James Cameron’s apprenticeship as a special effects artist for Roger Corman’s production company served him well on 1984’s The Terminator, Cameron’s second feature but the first to truly be his project from start to finish. Compared to later, more epic efforts from the director, The Terminator is as direct and purposeful as the killing machine that gives the film its title. Even Cameron’s penchant for hokey, over-explanatory dialogue comes secondary here to lean, muscular direction that communicates primarily through action.
For this writer, the manner with which Cameron establishes the story, clarifying character through their respective behavior while leaving how they all relate a mystery, constitutes a greater display of fundamental filmmaking skill than any of the eye-popping sights of Avatar. He shows Arnold Schwarzenegger’s terminator wreaking havoc immediately, while Kyle Reese (Michael Biehn) enters the film via a sequence so delicate and well-timed that the mere acquisition of some pants and a shirt while ducking cops feels like an action scene in its own right. Then, there’s Sarah Connor (Linda Hamilton), introduced with a shot so light and carefree that even Brad Fiedel’s ominous electronic score must switch to acoustic piano to compensate for the leap.
The story, of course, is legion: Sent from the future to prevent the birth of the human that will lead a resistance against a robot takeover of the planet, the terminator hunts for Sarah while Reese comes back in time to protect her. Shootouts and dubiously plausible romance ensue, all of it deliberately pared down to stay within its modest budget while still maximizing such great effects as Stan Winston’s prosthetic work for the endoskeleton under Arnold’s false veneer of flesh. With no slush in the budget to allow for any waste, such effects always serve the story, never there simply to showcase their impressive craftsmanship.
Where the sequel expanded the action to gargantuan proportions, the original Terminator works best for the sense of vastness it conjures through tight control and focused, subjective direction. A tear through a police station jumps on the blast of a shotgun, making the carnage both explicit and yet, in some ways, less outwardly gory than T2’s self-imposed no-killing rule. A lack of concern for collateral damage describes a number of Arnold’s movies, but rarely has that total dispassion for bystander casualties been made such an integral part of an action narrative. Seeing him casually mow down a line of people fleeing a club just to get to Sarah, or walking like a juggernaut through a police station, indulges action-movie carnage while providing a rare, genuine disgust and fright with that devastation. It remains Cameron’s best film, and one of the better American genre pictures of the ’80s.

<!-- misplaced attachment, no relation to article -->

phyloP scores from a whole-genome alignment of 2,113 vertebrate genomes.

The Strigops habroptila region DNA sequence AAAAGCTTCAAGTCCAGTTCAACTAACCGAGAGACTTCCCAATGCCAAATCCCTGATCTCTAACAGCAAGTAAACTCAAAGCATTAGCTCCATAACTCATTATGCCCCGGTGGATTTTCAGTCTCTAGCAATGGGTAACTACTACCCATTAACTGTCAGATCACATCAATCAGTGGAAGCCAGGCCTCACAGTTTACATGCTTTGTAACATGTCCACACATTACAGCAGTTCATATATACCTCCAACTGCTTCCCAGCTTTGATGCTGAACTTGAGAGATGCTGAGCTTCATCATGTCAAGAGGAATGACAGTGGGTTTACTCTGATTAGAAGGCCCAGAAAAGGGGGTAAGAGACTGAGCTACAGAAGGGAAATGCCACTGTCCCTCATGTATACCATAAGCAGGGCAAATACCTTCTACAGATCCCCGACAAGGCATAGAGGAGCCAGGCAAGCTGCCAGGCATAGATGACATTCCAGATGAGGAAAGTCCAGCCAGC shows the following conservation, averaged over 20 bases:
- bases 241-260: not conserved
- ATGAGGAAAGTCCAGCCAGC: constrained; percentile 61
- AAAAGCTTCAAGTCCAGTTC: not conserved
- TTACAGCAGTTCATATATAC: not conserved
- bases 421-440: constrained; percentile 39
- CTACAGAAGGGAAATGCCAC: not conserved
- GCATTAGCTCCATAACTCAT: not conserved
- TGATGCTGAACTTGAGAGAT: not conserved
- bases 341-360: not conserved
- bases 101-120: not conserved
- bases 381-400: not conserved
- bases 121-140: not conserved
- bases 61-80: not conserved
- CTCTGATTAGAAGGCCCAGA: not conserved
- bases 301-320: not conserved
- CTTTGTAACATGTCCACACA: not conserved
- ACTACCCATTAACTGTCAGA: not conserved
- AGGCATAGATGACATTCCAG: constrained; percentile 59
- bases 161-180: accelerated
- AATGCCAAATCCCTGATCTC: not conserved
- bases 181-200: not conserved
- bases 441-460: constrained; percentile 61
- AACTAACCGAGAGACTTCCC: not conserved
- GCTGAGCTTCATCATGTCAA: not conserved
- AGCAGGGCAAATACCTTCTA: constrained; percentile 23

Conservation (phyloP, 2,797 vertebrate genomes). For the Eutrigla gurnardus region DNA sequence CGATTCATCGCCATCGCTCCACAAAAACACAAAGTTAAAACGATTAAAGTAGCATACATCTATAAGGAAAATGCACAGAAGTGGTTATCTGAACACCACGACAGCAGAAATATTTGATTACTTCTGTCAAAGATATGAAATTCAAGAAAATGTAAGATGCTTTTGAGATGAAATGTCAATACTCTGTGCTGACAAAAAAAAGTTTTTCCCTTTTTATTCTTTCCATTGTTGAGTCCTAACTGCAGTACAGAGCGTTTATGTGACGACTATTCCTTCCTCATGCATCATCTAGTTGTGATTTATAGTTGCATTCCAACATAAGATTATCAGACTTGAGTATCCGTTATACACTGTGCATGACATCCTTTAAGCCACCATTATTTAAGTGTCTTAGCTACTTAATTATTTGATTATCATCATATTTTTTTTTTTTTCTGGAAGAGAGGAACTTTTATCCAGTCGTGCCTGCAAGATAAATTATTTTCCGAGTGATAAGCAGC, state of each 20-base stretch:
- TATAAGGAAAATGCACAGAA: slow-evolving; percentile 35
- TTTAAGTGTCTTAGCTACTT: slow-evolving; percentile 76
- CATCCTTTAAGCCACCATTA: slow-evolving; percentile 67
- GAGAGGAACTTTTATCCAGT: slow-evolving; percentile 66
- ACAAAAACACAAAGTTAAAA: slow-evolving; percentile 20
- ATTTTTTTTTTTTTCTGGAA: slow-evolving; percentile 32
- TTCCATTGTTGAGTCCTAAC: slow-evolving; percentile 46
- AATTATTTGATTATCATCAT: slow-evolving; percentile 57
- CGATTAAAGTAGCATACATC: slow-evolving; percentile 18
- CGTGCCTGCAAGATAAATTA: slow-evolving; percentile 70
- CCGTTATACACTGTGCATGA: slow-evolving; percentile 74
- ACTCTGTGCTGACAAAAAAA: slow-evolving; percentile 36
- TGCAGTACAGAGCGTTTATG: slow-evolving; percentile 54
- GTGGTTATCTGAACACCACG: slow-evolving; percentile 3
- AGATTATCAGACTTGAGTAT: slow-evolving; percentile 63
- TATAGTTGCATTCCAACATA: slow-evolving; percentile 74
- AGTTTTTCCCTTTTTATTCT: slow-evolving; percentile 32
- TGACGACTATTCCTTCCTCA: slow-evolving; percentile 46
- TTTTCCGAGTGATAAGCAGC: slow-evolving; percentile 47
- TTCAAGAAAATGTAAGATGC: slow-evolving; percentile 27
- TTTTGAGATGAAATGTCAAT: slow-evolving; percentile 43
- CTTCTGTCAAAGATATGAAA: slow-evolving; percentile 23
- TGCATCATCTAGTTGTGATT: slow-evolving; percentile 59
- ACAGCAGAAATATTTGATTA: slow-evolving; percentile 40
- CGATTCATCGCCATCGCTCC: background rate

Both of Cameron’s Terminator films fared poorly on Blu-Ray on initial releases. MGM’s first Terminator Blu-Ray sourced a scratchy print and barely improved upon existing DVD transfers. Happily, MGM’s new remaster rectifies all of this. Vastly stronger black levels are a god-send for a film that takes place mostly at night. Grain has been cleaned up while still being preserved to maximize image depth, making for a sharply detailed picture. I’ve been watching this film since I was a pre-teen, and I’ve never seen it look so good.
The sound, though, is a different story. The original soundtrack is, even by Cameron’s own statements, mediocre, all attention placed on the visual component of the film at the expense of an expressive sound mixing or editing. Like the previous Blu-Ray, MGM’s remaster features only the surround sound track remixed from the original mono, labeit now in DTS HD-MA 5.1 instead of PCM. The remix effectively puts lipstick on a pig, although it does help bring out the low-end of Fiedel’s score to the fullest. The mono track remains absent, though given the flat dialogue recording and wonky sound effects (handguns in this film sound utterly ridiculous), total satisfaction with The Terminator’s audio side is likely impossible.
Slim pickings, indeed. MGM’s own DVD releases of the film contained more supplemental material than the disposable EPK slop offered here. Creating The Terminator: Visual Effects & Music and The Terminator: A Retrospective are fluffy featurettes that offer hardly any insight into the movie and are presented in standard-def (the retrospective piece alone looks as if someone just recorded it off their TV on a VHS). As for the included deleted scenes, well, I’m glad for once they are just an added feature for a Cameron home video release instead of the basis for a new, typically inferior “special edition” cut.
The still-missing mono track and inexplicably withheld supplements MGM already released long ago suggest this is not the final word on The Terminator’s home video releases; in fact, don’t be surprised if you see Cameron flogging a 30th Anniversary Edition next year with such bonuses at last included. Nevertheless, MGM’s remaster has more than justified a double- (or triple-, or quadruple-) dip for this excellent film, at last offering an ideal picture. The leap in picture quality from the previous Blu-Ray release brings to mind the similarly revelatory remaster given to the updated Total Recall Blu-Ray. Perhaps this means all the best Arnold films have to suffer from lackluster initial releases before getting a truly great home video transfer. Fingers crossed, then, that someone finally comes through with a better T2 Blu-Ray and, more importantly, an acceptable Blu-Ray of his best film, John McTiernan’s Predator. Until then, this disc should provide plenty of rewatch value.
Picture Quality: A-
Audio Quality: C+
Overall grade (not an average): B+